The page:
Air freight sector slows; ME stays strongest
Geneva, May 27, 2014
Global air freight markets in April showed demand (measured in freight tonne kilometers or FTKs) was 3.2 per cent above previous year levels, International Air Transport Association (Iata) has said.
Demand has not, however, grown in recent months. Traffic levels in April were slightly below those of January and 1.1pc lower than what was recorded in March, it said.
Middle Eastern carriers reported that air cargo demand expanded 8.7 per cent compared to the previous April. This is slightly slower growth compared to previous months, but still easily the strongest growth of any region. Carriers are benefitting from the upswing in developed economies, and increased volumes from emerging markets in Asia and Africa. Capacity was up 8.1pc.
Latest data showed that prior improvements in the demand environment are experiencing some reversal. Largely as a result of further slowdown in the emerging markets, mostly China, indicators of business confidence slipped further in April. Levels still point toward growth, but at the weakest pace for the past five months, said an Iata statement.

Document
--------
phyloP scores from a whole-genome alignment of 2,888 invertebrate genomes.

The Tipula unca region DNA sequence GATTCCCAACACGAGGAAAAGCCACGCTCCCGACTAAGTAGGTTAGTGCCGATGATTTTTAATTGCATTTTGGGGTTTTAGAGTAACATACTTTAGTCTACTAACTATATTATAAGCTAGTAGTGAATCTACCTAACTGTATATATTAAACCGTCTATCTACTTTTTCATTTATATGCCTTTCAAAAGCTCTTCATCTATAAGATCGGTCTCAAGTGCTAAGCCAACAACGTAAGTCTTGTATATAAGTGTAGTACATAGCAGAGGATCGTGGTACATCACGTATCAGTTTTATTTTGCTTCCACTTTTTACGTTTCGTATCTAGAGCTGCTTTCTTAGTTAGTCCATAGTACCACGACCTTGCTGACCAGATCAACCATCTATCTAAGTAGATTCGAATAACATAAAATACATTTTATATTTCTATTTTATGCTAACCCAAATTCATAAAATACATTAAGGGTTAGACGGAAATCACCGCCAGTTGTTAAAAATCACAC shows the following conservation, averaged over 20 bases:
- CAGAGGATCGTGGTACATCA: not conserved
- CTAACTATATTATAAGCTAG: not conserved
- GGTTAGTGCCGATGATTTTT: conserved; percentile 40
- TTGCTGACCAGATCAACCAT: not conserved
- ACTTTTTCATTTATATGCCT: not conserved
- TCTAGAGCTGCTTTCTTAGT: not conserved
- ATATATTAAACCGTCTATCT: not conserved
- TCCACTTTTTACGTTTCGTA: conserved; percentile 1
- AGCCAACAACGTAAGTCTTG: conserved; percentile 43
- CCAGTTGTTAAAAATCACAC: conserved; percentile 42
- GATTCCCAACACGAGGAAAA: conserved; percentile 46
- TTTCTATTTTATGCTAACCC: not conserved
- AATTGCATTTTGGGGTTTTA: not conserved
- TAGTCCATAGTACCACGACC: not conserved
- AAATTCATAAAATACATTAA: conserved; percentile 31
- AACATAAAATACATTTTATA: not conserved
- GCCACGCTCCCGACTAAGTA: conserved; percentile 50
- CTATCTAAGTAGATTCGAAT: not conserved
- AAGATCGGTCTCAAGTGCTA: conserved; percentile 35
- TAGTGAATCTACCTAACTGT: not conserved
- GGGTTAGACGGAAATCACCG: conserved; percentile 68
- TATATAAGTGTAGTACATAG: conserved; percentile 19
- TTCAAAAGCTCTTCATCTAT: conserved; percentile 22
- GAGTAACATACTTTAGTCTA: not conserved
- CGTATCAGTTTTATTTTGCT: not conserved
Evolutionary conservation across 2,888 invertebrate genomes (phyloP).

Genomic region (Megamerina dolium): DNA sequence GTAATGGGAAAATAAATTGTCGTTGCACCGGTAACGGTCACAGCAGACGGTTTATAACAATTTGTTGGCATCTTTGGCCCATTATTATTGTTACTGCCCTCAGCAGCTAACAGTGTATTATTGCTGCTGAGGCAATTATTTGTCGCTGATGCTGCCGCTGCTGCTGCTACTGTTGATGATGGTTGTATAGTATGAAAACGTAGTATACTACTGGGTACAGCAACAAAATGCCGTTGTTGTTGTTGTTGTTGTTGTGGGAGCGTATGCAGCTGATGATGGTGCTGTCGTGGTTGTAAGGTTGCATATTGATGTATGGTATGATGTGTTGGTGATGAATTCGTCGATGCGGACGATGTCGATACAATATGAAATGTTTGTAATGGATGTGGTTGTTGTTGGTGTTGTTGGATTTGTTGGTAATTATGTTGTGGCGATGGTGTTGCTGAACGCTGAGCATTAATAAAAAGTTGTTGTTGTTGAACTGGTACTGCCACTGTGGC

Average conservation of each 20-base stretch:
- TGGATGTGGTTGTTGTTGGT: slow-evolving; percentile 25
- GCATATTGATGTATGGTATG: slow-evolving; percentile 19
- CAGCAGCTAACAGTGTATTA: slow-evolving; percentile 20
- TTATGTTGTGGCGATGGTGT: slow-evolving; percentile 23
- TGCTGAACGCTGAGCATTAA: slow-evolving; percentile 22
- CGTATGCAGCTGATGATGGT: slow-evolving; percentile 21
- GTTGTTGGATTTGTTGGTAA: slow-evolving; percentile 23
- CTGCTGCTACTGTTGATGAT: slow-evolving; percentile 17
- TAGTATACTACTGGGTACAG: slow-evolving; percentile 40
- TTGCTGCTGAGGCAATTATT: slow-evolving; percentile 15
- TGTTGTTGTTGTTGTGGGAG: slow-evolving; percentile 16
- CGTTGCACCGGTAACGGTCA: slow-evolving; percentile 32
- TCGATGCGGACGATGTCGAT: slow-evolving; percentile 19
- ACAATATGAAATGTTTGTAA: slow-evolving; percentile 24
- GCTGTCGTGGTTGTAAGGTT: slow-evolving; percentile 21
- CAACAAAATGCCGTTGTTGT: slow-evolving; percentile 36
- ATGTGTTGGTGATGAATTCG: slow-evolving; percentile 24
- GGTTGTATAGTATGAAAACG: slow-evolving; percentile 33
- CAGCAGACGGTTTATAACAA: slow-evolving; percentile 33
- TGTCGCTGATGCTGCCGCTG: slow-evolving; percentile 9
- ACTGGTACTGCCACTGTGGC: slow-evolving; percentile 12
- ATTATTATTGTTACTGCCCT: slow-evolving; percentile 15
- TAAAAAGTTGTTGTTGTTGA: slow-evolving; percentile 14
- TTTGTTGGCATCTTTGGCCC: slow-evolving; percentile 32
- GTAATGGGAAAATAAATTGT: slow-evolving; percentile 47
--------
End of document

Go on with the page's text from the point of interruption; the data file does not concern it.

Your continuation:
World trade growth has also slowed over recent months. However, momentum in advanced economies remains intact, and export orders still point to expansion. This suggests that current sluggishness in the demand drivers is likely temporary, it said.
“Trading conditions for air freight are difficult. Overall, business activity and trade have shifted down a gear after a strong end to 2013. And this is taking its toll on growth in the air cargo sector. Developed economies are still maintaining post-recession momentum and the expectation is for a stronger finish to the year,” said Tony Tyler, Iata’s director general and CEO.
The air cargo sector is committed to improving its attractiveness to shippers through efficiency. The goal is to reduce shipping times by 48 hours before 2020. A centerpiece of this effort is the e-freight initiative which seeks to modernise the air cargo sector with paperless business processes, he said.
“Air cargo’s sales proposition is speed, and cumbersome processes are holding us back. In March we reached a significant milestone. For the first time, the e-Air Waybill (e-AWB) was used for over 200,000 shipments. That’s good news but we still have a long way to go,” said Tyler. - TradeArabia News Service